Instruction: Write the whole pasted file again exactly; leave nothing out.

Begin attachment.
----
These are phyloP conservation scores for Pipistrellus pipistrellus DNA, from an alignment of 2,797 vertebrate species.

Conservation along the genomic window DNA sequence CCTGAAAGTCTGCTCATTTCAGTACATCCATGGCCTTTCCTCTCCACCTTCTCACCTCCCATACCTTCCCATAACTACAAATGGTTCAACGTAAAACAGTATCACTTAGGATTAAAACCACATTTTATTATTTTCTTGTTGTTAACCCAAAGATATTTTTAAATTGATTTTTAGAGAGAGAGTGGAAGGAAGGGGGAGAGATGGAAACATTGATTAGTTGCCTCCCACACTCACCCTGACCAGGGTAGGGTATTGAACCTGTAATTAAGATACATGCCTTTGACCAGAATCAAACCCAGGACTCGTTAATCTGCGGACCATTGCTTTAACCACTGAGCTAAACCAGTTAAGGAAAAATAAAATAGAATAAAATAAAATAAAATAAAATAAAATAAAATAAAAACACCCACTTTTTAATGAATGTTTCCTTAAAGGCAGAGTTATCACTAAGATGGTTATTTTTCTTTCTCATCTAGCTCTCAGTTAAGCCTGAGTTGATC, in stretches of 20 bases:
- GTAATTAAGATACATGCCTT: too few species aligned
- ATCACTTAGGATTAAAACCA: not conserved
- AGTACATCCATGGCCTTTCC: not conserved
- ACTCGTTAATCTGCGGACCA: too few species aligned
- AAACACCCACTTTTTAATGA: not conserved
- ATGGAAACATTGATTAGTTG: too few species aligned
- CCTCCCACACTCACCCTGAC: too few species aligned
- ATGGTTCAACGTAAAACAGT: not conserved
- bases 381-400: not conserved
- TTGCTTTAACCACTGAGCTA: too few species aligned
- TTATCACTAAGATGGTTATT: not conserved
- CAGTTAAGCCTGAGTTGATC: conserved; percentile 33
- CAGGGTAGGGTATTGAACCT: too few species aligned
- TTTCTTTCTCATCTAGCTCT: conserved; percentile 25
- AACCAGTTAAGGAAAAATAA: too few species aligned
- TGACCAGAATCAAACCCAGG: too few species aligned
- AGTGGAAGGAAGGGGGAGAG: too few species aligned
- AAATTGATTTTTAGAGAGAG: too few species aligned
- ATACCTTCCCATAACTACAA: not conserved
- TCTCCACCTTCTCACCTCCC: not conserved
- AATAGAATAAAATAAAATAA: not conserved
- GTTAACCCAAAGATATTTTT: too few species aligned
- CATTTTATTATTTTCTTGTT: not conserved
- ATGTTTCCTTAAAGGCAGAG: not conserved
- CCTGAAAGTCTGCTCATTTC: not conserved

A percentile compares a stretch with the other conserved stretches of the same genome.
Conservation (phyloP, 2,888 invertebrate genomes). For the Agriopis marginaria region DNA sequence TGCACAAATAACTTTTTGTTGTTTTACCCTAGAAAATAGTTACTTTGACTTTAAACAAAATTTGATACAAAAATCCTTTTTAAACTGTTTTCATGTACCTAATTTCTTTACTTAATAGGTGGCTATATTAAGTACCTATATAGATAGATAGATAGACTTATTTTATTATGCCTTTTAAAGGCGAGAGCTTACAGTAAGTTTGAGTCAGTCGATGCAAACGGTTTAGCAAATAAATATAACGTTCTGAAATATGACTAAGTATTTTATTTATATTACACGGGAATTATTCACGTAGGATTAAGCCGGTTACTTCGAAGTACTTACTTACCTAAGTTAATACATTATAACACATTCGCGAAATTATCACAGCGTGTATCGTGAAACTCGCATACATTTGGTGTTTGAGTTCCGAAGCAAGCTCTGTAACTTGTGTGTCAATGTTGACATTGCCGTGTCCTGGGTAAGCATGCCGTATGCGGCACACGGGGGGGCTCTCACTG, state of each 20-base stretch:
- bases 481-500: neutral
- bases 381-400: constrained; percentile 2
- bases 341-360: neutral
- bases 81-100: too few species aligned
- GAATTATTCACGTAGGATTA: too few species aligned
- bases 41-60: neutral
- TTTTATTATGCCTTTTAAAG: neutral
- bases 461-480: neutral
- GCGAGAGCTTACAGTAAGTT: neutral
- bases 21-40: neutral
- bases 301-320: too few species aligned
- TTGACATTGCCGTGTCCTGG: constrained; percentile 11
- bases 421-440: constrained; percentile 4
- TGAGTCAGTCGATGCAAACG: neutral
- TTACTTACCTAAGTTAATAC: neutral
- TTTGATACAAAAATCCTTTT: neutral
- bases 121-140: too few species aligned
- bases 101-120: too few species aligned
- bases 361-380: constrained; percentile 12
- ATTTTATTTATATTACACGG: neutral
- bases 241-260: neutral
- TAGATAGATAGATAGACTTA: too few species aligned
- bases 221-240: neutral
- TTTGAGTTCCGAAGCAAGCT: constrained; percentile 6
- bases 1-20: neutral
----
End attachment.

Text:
These are phyloP conservation scores for Pipistrellus pipistrellus DNA, from an alignment of 2,797 vertebrate species.

Conservation along the genomic window DNA sequence CCTGAAAGTCTGCTCATTTCAGTACATCCATGGCCTTTCCTCTCCACCTTCTCACCTCCCATACCTTCCCATAACTACAAATGGTTCAACGTAAAACAGTATCACTTAGGATTAAAACCACATTTTATTATTTTCTTGTTGTTAACCCAAAGATATTTTTAAATTGATTTTTAGAGAGAGAGTGGAAGGAAGGGGGAGAGATGGAAACATTGATTAGTTGCCTCCCACACTCACCCTGACCAGGGTAGGGTATTGAACCTGTAATTAAGATACATGCCTTTGACCAGAATCAAACCCAGGACTCGTTAATCTGCGGACCATTGCTTTAACCACTGAGCTAAACCAGTTAAGGAAAAATAAAATAGAATAAAATAAAATAAAATAAAATAAAATAAAATAAAAACACCCACTTTTTAATGAATGTTTCCTTAAAGGCAGAGTTATCACTAAGATGGTTATTTTTCTTTCTCATCTAGCTCTCAGTTAAGCCTGAGTTGATC, in stretches of 20 bases:
- GTAATTAAGATACATGCCTT: too few species aligned
- ATCACTTAGGATTAAAACCA: not conserved
- AGTACATCCATGGCCTTTCC: not conserved
- ACTCGTTAATCTGCGGACCA: too few species aligned
- AAACACCCACTTTTTAATGA: not conserved
- ATGGAAACATTGATTAGTTG: too few species aligned
- CCTCCCACACTCACCCTGAC: too few species aligned
- ATGGTTCAACGTAAAACAGT: not conserved
- bases 381-400: not conserved
- TTGCTTTAACCACTGAGCTA: too few species aligned
- TTATCACTAAGATGGTTATT: not conserved
- CAGTTAAGCCTGAGTTGATC: conserved; percentile 33
- CAGGGTAGGGTATTGAACCT: too few species aligned
- TTTCTTTCTCATCTAGCTCT: conserved; percentile 25
- AACCAGTTAAGGAAAAATAA: too few species aligned
- TGACCAGAATCAAACCCAGG: too few species aligned
- AGTGGAAGGAAGGGGGAGAG: too few species aligned
- AAATTGATTTTTAGAGAGAG: too few species aligned
- ATACCTTCCCATAACTACAA: not conserved
- TCTCCACCTTCTCACCTCCC: not conserved
- AATAGAATAAAATAAAATAA: not conserved
- GTTAACCCAAAGATATTTTT: too few species aligned
- CATTTTATTATTTTCTTGTT: not conserved
- ATGTTTCCTTAAAGGCAGAG: not conserved
- CCTGAAAGTCTGCTCATTTC: not conserved

A percentile compares a stretch with the other conserved stretches of the same genome.
Conservation (phyloP, 2,888 invertebrate genomes). For the Agriopis marginaria region DNA sequence TGCACAAATAACTTTTTGTTGTTTTACCCTAGAAAATAGTTACTTTGACTTTAAACAAAATTTGATACAAAAATCCTTTTTAAACTGTTTTCATGTACCTAATTTCTTTACTTAATAGGTGGCTATATTAAGTACCTATATAGATAGATAGATAGACTTATTTTATTATGCCTTTTAAAGGCGAGAGCTTACAGTAAGTTTGAGTCAGTCGATGCAAACGGTTTAGCAAATAAATATAACGTTCTGAAATATGACTAAGTATTTTATTTATATTACACGGGAATTATTCACGTAGGATTAAGCCGGTTACTTCGAAGTACTTACTTACCTAAGTTAATACATTATAACACATTCGCGAAATTATCACAGCGTGTATCGTGAAACTCGCATACATTTGGTGTTTGAGTTCCGAAGCAAGCTCTGTAACTTGTGTGTCAATGTTGACATTGCCGTGTCCTGGGTAAGCATGCCGTATGCGGCACACGGGGGGGCTCTCACTG, state of each 20-base stretch:
- bases 481-500: neutral
- bases 381-400: constrained; percentile 2
- bases 341-360: neutral
- bases 81-100: too few species aligned
- GAATTATTCACGTAGGATTA: too few species aligned
- bases 41-60: neutral
- TTTTATTATGCCTTTTAAAG: neutral
- bases 461-480: neutral
- GCGAGAGCTTACAGTAAGTT: neutral
- bases 21-40: neutral
- bases 301-320: too few species aligned
- TTGACATTGCCGTGTCCTGG: constrained; percentile 11
- bases 421-440: constrained; percentile 4
- TGAGTCAGTCGATGCAAACG: neutral
- TTACTTACCTAAGTTAATAC: neutral
- TTTGATACAAAAATCCTTTT: neutral
- bases 121-140: too few species aligned
- bases 101-120: too few species aligned
- bases 361-380: constrained; percentile 12
- ATTTTATTTATATTACACGG: neutral
- bases 241-260: neutral
- TAGATAGATAGATAGACTTA: too few species aligned
- bases 221-240: neutral
- TTTGAGTTCCGAAGCAAGCT: constrained; percentile 6
- bases 1-20: neutral